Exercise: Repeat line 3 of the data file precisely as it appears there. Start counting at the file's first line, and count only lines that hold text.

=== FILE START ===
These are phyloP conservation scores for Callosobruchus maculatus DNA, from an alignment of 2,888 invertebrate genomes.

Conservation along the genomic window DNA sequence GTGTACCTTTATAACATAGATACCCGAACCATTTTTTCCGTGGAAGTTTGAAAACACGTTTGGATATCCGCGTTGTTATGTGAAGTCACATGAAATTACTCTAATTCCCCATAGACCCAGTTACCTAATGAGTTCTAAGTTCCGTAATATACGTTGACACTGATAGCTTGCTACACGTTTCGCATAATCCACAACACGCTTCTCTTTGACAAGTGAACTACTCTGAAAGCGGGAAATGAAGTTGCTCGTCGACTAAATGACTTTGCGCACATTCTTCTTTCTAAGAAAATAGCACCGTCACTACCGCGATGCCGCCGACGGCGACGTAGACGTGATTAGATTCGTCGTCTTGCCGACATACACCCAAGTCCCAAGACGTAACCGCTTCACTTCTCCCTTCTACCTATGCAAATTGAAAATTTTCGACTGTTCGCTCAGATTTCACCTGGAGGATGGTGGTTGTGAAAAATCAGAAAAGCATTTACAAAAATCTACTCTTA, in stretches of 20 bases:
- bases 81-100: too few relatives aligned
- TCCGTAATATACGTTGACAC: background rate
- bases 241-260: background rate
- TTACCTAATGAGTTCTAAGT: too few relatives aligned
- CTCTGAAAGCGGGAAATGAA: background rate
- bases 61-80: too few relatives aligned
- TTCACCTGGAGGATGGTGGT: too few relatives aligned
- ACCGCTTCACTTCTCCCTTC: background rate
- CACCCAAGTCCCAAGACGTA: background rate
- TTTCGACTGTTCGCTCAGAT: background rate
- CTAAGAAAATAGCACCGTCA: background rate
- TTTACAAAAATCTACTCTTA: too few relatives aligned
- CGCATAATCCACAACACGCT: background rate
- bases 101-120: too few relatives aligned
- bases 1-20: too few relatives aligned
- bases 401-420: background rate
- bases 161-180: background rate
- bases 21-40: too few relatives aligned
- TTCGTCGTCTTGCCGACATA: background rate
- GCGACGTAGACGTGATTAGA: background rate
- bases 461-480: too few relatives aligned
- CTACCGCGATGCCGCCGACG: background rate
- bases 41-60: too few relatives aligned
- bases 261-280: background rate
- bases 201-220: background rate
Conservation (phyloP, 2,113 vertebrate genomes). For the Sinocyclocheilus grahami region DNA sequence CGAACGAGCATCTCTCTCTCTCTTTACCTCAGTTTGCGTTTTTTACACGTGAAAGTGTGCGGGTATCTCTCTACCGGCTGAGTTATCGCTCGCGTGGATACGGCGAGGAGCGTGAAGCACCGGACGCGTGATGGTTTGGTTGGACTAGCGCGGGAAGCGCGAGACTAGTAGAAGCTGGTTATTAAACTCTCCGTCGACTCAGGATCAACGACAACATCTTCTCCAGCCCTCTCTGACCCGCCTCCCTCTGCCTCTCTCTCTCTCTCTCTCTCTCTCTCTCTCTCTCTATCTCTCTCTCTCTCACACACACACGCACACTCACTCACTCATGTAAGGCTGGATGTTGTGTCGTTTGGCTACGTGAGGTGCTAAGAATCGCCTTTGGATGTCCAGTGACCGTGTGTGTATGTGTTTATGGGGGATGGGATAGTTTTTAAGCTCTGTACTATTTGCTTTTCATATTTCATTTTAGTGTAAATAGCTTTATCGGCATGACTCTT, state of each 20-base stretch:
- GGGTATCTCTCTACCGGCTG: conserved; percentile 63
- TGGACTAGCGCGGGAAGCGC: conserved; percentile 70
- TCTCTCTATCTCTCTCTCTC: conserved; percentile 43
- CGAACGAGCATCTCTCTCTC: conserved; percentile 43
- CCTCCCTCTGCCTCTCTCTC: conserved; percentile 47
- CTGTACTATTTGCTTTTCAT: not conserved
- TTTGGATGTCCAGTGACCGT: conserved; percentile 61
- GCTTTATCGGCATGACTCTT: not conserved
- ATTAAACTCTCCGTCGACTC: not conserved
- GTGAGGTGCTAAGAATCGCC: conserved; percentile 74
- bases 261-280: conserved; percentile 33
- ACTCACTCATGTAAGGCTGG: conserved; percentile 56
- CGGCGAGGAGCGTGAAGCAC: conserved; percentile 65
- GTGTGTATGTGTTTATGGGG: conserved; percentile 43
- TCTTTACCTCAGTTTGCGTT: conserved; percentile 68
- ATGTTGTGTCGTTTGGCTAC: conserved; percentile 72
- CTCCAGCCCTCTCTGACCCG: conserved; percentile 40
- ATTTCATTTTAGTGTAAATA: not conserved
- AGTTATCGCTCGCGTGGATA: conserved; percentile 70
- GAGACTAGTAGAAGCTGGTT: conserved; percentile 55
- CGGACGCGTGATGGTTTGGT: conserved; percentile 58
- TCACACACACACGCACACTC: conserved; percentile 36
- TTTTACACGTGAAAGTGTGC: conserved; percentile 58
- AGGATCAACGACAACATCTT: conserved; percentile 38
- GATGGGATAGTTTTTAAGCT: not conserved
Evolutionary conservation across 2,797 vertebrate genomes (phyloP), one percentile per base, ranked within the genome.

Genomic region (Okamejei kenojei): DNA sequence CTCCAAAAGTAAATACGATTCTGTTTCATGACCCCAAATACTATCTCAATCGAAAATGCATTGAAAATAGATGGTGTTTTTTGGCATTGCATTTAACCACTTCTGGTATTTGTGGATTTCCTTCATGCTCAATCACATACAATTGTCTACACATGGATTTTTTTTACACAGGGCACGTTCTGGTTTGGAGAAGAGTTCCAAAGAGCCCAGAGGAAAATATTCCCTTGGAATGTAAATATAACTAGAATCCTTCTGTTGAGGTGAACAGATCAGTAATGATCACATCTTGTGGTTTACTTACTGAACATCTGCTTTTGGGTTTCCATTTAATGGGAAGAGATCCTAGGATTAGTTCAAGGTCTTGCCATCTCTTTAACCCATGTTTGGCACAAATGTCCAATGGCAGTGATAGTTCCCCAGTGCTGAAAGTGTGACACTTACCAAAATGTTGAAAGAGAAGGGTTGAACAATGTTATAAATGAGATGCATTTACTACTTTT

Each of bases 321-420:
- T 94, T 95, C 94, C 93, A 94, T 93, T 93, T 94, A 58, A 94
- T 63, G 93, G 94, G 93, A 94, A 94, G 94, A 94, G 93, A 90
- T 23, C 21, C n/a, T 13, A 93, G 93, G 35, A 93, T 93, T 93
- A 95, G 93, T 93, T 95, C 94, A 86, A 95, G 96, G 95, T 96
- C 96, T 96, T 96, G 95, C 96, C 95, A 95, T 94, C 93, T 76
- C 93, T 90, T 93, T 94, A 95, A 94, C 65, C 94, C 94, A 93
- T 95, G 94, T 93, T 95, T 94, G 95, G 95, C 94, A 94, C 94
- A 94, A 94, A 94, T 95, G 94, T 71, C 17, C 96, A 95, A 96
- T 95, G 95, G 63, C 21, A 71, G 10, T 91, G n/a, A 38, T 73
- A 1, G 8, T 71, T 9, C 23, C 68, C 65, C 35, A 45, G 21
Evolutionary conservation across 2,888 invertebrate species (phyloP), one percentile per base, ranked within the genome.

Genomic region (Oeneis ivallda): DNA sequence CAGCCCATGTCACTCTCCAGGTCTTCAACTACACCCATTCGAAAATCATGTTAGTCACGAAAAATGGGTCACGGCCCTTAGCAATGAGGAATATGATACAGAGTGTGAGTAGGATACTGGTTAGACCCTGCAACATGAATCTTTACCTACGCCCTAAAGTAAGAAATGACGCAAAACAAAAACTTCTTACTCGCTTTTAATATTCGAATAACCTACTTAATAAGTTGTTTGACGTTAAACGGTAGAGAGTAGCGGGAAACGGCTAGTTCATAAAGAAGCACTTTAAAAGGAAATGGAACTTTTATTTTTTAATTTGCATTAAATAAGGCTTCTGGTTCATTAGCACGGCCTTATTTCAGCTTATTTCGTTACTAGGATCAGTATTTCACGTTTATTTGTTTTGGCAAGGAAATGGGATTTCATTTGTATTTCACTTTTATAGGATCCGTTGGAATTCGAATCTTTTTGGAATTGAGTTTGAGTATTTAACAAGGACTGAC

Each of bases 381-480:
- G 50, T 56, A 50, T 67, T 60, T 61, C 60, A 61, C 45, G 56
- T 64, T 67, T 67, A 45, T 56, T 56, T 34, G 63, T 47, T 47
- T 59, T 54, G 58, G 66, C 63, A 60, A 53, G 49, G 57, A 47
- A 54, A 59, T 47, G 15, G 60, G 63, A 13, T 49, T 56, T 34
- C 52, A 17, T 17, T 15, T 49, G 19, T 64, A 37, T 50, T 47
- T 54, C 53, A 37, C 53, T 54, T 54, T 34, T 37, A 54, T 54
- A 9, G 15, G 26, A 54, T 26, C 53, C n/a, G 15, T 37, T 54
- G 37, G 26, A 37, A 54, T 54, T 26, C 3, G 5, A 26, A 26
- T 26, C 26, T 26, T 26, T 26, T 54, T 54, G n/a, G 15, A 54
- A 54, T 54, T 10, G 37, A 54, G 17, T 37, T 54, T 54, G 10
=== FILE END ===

- bases 81-100: too few relatives aligned